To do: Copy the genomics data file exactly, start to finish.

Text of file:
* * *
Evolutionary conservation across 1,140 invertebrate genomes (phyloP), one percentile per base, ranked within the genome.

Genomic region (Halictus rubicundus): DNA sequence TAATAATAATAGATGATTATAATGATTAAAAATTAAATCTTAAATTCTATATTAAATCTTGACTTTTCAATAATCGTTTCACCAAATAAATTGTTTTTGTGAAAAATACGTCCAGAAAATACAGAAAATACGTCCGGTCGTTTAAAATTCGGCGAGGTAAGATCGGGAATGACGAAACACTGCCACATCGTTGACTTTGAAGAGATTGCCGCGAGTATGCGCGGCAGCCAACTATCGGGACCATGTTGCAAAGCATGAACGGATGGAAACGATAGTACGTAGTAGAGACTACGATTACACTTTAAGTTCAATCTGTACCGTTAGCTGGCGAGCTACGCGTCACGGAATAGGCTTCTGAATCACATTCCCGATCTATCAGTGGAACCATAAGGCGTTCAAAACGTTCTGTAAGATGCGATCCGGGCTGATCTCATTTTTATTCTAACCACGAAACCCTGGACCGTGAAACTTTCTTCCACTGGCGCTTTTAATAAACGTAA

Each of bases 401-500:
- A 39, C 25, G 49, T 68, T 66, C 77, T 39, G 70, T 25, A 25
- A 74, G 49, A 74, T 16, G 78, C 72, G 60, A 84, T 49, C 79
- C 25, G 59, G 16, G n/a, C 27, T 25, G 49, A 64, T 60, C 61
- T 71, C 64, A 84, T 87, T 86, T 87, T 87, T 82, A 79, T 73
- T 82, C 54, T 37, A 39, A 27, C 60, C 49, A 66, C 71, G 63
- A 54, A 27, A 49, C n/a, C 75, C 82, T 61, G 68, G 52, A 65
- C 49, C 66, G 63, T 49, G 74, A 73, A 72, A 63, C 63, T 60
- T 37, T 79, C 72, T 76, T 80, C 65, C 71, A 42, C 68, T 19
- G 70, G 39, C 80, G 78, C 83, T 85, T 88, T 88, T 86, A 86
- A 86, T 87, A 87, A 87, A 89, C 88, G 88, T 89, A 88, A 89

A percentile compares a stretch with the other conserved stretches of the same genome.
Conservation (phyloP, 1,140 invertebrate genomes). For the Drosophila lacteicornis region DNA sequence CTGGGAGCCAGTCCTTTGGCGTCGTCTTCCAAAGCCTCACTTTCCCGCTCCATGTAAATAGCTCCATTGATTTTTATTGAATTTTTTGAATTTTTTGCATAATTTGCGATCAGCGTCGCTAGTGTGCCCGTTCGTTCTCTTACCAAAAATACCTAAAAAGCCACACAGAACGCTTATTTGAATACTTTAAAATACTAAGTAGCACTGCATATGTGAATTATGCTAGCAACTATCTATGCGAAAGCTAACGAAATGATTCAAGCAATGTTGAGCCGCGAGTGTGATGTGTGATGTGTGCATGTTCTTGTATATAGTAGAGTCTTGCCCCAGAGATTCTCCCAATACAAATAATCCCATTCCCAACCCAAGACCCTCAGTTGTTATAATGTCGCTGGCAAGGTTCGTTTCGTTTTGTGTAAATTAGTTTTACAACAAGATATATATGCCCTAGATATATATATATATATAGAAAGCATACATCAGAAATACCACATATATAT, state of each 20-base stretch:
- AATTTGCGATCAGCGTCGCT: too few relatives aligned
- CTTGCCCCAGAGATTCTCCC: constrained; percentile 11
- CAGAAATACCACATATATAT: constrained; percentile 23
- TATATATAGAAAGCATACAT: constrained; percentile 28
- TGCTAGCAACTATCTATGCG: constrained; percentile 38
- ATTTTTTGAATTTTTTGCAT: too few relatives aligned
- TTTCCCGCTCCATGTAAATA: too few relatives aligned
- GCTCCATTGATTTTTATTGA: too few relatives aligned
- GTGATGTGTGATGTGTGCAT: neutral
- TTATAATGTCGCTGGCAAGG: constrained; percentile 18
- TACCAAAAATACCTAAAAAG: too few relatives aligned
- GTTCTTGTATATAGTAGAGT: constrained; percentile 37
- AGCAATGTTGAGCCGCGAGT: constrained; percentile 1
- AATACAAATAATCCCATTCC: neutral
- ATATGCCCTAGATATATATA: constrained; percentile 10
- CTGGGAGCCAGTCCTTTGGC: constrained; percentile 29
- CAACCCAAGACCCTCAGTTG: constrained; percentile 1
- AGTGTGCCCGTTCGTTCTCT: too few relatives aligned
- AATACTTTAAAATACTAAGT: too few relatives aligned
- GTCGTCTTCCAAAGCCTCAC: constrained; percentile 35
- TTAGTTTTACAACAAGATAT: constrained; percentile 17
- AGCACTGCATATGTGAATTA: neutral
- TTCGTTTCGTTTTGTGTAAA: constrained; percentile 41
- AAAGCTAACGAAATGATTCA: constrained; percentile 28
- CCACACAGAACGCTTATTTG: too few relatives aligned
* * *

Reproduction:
Evolutionary conservation across 1,140 invertebrate genomes (phyloP), one percentile per base, ranked within the genome.

Genomic region (Halictus rubicundus): DNA sequence TAATAATAATAGATGATTATAATGATTAAAAATTAAATCTTAAATTCTATATTAAATCTTGACTTTTCAATAATCGTTTCACCAAATAAATTGTTTTTGTGAAAAATACGTCCAGAAAATACAGAAAATACGTCCGGTCGTTTAAAATTCGGCGAGGTAAGATCGGGAATGACGAAACACTGCCACATCGTTGACTTTGAAGAGATTGCCGCGAGTATGCGCGGCAGCCAACTATCGGGACCATGTTGCAAAGCATGAACGGATGGAAACGATAGTACGTAGTAGAGACTACGATTACACTTTAAGTTCAATCTGTACCGTTAGCTGGCGAGCTACGCGTCACGGAATAGGCTTCTGAATCACATTCCCGATCTATCAGTGGAACCATAAGGCGTTCAAAACGTTCTGTAAGATGCGATCCGGGCTGATCTCATTTTTATTCTAACCACGAAACCCTGGACCGTGAAACTTTCTTCCACTGGCGCTTTTAATAAACGTAA

Each of bases 401-500:
- A 39, C 25, G 49, T 68, T 66, C 77, T 39, G 70, T 25, A 25
- A 74, G 49, A 74, T 16, G 78, C 72, G 60, A 84, T 49, C 79
- C 25, G 59, G 16, G n/a, C 27, T 25, G 49, A 64, T 60, C 61
- T 71, C 64, A 84, T 87, T 86, T 87, T 87, T 82, A 79, T 73
- T 82, C 54, T 37, A 39, A 27, C 60, C 49, A 66, C 71, G 63
- A 54, A 27, A 49, C n/a, C 75, C 82, T 61, G 68, G 52, A 65
- C 49, C 66, G 63, T 49, G 74, A 73, A 72, A 63, C 63, T 60
- T 37, T 79, C 72, T 76, T 80, C 65, C 71, A 42, C 68, T 19
- G 70, G 39, C 80, G 78, C 83, T 85, T 88, T 88, T 86, A 86
- A 86, T 87, A 87, A 87, A 89, C 88, G 88, T 89, A 88, A 89

A percentile compares a stretch with the other conserved stretches of the same genome.
Conservation (phyloP, 1,140 invertebrate genomes). For the Drosophila lacteicornis region DNA sequence CTGGGAGCCAGTCCTTTGGCGTCGTCTTCCAAAGCCTCACTTTCCCGCTCCATGTAAATAGCTCCATTGATTTTTATTGAATTTTTTGAATTTTTTGCATAATTTGCGATCAGCGTCGCTAGTGTGCCCGTTCGTTCTCTTACCAAAAATACCTAAAAAGCCACACAGAACGCTTATTTGAATACTTTAAAATACTAAGTAGCACTGCATATGTGAATTATGCTAGCAACTATCTATGCGAAAGCTAACGAAATGATTCAAGCAATGTTGAGCCGCGAGTGTGATGTGTGATGTGTGCATGTTCTTGTATATAGTAGAGTCTTGCCCCAGAGATTCTCCCAATACAAATAATCCCATTCCCAACCCAAGACCCTCAGTTGTTATAATGTCGCTGGCAAGGTTCGTTTCGTTTTGTGTAAATTAGTTTTACAACAAGATATATATGCCCTAGATATATATATATATATAGAAAGCATACATCAGAAATACCACATATATAT, state of each 20-base stretch:
- AATTTGCGATCAGCGTCGCT: too few relatives aligned
- CTTGCCCCAGAGATTCTCCC: constrained; percentile 11
- CAGAAATACCACATATATAT: constrained; percentile 23
- TATATATAGAAAGCATACAT: constrained; percentile 28
- TGCTAGCAACTATCTATGCG: constrained; percentile 38
- ATTTTTTGAATTTTTTGCAT: too few relatives aligned
- TTTCCCGCTCCATGTAAATA: too few relatives aligned
- GCTCCATTGATTTTTATTGA: too few relatives aligned
- GTGATGTGTGATGTGTGCAT: neutral
- TTATAATGTCGCTGGCAAGG: constrained; percentile 18
- TACCAAAAATACCTAAAAAG: too few relatives aligned
- GTTCTTGTATATAGTAGAGT: constrained; percentile 37
- AGCAATGTTGAGCCGCGAGT: constrained; percentile 1
- AATACAAATAATCCCATTCC: neutral
- ATATGCCCTAGATATATATA: constrained; percentile 10
- CTGGGAGCCAGTCCTTTGGC: constrained; percentile 29
- CAACCCAAGACCCTCAGTTG: constrained; percentile 1
- AGTGTGCCCGTTCGTTCTCT: too few relatives aligned
- AATACTTTAAAATACTAAGT: too few relatives aligned
- GTCGTCTTCCAAAGCCTCAC: constrained; percentile 35
- TTAGTTTTACAACAAGATAT: constrained; percentile 17
- AGCACTGCATATGTGAATTA: neutral
- TTCGTTTCGTTTTGTGTAAA: constrained; percentile 41
- AAAGCTAACGAAATGATTCA: constrained; percentile 28
- CCACACAGAACGCTTATTTG: too few relatives aligned